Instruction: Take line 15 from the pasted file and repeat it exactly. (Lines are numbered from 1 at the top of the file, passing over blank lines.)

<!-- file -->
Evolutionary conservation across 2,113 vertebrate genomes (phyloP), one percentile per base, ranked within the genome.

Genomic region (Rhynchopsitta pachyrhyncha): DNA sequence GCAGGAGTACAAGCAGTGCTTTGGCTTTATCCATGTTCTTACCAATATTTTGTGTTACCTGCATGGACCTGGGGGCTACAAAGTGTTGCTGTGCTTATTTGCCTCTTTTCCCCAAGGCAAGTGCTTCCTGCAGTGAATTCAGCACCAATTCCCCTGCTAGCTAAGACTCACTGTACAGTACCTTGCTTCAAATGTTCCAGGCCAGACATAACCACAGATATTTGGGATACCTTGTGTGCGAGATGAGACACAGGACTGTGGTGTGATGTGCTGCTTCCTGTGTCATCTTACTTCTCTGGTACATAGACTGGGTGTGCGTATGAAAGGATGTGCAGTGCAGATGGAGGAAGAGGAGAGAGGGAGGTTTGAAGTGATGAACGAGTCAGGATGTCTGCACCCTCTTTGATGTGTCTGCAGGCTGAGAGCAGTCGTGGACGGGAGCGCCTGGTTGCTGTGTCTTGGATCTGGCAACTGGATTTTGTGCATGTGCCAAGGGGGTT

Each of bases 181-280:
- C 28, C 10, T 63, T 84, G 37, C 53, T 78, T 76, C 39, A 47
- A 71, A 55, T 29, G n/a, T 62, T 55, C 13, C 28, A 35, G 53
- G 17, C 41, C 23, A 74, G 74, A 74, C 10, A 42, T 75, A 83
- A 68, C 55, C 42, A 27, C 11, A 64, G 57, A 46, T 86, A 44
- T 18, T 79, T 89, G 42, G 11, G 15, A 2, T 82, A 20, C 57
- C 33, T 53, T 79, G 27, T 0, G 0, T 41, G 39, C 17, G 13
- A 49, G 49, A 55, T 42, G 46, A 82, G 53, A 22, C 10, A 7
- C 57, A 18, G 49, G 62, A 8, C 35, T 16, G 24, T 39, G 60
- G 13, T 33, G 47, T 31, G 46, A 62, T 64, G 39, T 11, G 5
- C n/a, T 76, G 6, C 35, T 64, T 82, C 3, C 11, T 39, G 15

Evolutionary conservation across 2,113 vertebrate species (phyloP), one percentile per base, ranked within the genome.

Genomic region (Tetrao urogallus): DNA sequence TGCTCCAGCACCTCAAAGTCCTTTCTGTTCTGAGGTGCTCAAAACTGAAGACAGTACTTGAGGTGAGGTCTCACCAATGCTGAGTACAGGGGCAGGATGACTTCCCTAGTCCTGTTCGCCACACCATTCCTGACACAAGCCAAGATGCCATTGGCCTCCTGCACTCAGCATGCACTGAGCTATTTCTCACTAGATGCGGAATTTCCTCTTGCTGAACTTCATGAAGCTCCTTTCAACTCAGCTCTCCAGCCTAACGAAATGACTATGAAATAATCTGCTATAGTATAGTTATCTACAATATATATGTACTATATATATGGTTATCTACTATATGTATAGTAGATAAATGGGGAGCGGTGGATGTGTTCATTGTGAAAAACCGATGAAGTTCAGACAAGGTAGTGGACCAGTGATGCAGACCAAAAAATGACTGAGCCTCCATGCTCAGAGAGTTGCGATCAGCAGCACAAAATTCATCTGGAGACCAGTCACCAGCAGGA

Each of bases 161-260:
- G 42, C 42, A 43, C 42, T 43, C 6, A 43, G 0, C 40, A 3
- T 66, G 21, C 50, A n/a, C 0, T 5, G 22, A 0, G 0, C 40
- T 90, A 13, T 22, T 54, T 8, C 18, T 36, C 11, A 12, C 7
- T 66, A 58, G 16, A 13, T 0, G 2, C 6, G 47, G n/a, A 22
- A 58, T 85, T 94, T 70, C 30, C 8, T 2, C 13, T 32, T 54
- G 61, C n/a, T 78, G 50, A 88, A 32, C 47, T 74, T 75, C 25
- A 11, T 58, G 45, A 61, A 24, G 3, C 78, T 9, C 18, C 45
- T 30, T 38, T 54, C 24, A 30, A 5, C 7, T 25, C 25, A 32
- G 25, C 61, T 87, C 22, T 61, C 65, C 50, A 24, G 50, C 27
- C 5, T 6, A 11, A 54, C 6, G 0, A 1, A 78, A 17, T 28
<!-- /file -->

Genomic region (Tetrao urogallus): DNA sequence TGCTCCAGCACCTCAAAGTCCTTTCTGTTCTGAGGTGCTCAAAACTGAAGACAGTACTTGAGGTGAGGTCTCACCAATGCTGAGTACAGGGGCAGGATGACTTCCCTAGTCCTGTTCGCCACACCATTCCTGACACAAGCCAAGATGCCATTGGCCTCCTGCACTCAGCATGCACTGAGCTATTTCTCACTAGATGCGGAATTTCCTCTTGCTGAACTTCATGAAGCTCCTTTCAACTCAGCTCTCCAGCCTAACGAAATGACTATGAAATAATCTGCTATAGTATAGTTATCTACAATATATATGTACTATATATATGGTTATCTACTATATGTATAGTAGATAAATGGGGAGCGGTGGATGTGTTCATTGTGAAAAACCGATGAAGTTCAGACAAGGTAGTGGACCAGTGATGCAGACCAAAAAATGACTGAGCCTCCATGCTCAGAGAGTTGCGATCAGCAGCACAAAATTCATCTGGAGACCAGTCACCAGCAGGA